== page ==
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Advertising to children in and out of school: will we go the American way?

(10 Posts)
WideWebWitch Sun 23-Jun-02 10:17:51

I've just finished Fast Food Nation and thoroughly enjoyed it. It is well written, fascinating and utterly terrifying about fast food and how it is processed. It was also very interesting on the subject of:

* Corporate advertising in schools in America leading to kids drinking more Coke and other soda drinks to ensure the school gets sponsorship money from the corporation.

* Corporations providing American schools with textbooks written and published by them (the corporations) that incorrectly state the facts whilst advertising the company to children: i.e. Exxon Education Foundation supply a textbook to American schoolchildren saying that "fossil fuels create few environmental problems and alternative sources of energy are too expensive".

* Marketing strategies aimed at school children while they’re at school, because they're a captive audience who legally have to be there for 7 1/2 hours a day.

Do you think this could happen here? Or do you think it already is? For example Walkers Crisps and Tesco books/computers for schools promotions and tokens (IMO) are encouraging parents to buy junk food (sometimes) but want us to feel in doing that so we are contributing to children’s schooling and education.

Should corporations be providing items like these? And selling to parents and children at the same time, to encourage early brand recognition and loyalty (and profit)?

Should all advertising aimed at children be banned as it is in Sweden since kids are too young to understand advertising? Will we go the American way with this? Can we stop it? Any Mars/Nestle/McDonalds employees out there with a different view? I’m interested to know what you lot think about this. Although I know these are big questions for a Sunday morning!

SueDonim Sun 23-Jun-02 12:36:07

Some schools have Nestle vending machines in them, presumably to make money for both school and company, as well as imprint the brand into tender young brains.

Bexi Mon 24-Jun-02 12:37:58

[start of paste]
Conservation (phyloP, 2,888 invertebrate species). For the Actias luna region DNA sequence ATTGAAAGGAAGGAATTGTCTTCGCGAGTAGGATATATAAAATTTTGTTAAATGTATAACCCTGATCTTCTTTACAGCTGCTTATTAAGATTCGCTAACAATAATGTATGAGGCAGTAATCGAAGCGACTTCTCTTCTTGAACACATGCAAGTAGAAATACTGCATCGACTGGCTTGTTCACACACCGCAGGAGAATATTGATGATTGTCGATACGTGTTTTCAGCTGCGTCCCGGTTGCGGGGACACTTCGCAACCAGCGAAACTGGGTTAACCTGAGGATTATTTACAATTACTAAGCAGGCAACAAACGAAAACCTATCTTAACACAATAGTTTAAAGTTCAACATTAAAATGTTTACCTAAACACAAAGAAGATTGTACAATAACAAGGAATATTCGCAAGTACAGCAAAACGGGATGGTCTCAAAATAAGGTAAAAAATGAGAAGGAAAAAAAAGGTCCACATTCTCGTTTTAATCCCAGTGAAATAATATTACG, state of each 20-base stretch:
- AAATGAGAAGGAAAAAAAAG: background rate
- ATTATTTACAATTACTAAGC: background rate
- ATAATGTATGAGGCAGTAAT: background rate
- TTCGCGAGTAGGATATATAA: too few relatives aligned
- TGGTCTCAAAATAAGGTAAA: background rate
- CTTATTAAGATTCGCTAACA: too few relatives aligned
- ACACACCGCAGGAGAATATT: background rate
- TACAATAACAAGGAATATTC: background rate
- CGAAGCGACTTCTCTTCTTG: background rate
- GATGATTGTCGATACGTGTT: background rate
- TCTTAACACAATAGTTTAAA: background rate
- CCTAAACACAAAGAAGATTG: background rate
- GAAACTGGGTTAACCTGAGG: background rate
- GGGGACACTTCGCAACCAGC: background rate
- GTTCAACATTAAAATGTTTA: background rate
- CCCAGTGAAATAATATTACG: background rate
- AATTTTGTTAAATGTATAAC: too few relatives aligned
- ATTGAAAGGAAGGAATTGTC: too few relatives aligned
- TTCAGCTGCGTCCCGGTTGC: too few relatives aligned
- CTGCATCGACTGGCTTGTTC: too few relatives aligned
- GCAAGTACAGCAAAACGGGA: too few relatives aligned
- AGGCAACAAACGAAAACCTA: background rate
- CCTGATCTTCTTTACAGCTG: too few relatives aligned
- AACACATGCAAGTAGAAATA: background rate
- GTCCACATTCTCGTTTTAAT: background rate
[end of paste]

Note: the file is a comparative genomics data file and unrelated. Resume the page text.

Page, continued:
Wickedwaterwitch - I've not read Fast Food Nation yet but I bought it a couple of weeks ago and will do soon. Have you read No Logo? If you haven't you will probably find that book interesting also. There is a section on education (in America - mainly) with similar information that really is quite worrying to read.

To answer your question, I would not be surprised if British schools do go the same way within the next ten years, which was what I found worrying. In ten years time my two year old daughter will be at secondary school and I don't like the thought of her lessons being sponsored by various companies, or school meals being provided by whichever fast-food eaterie the school has a deal with. No Logo talks about situations within American high schools where a school may have a deal with Pizza Hut for example to provide school lunches - for the children who can afford to pay for them - whilst the company can stipulate that no cheaper pizzas can be sold elsewhere in the school, so poorer children and those who get free school meals are not offered the same (or even similar) food as their schoolfriends. I don't know if these situations will be reviewed in the near future given George W's moves towards promoting healthy eating in America, but unfortunately I imagine that it would prove to be too costly to consider. I'm not sure what school meals are like at the moment in Britain (any views?) but I would not be happy sending my daughter to school to eat pizzas, chips and burgers on a daily basis.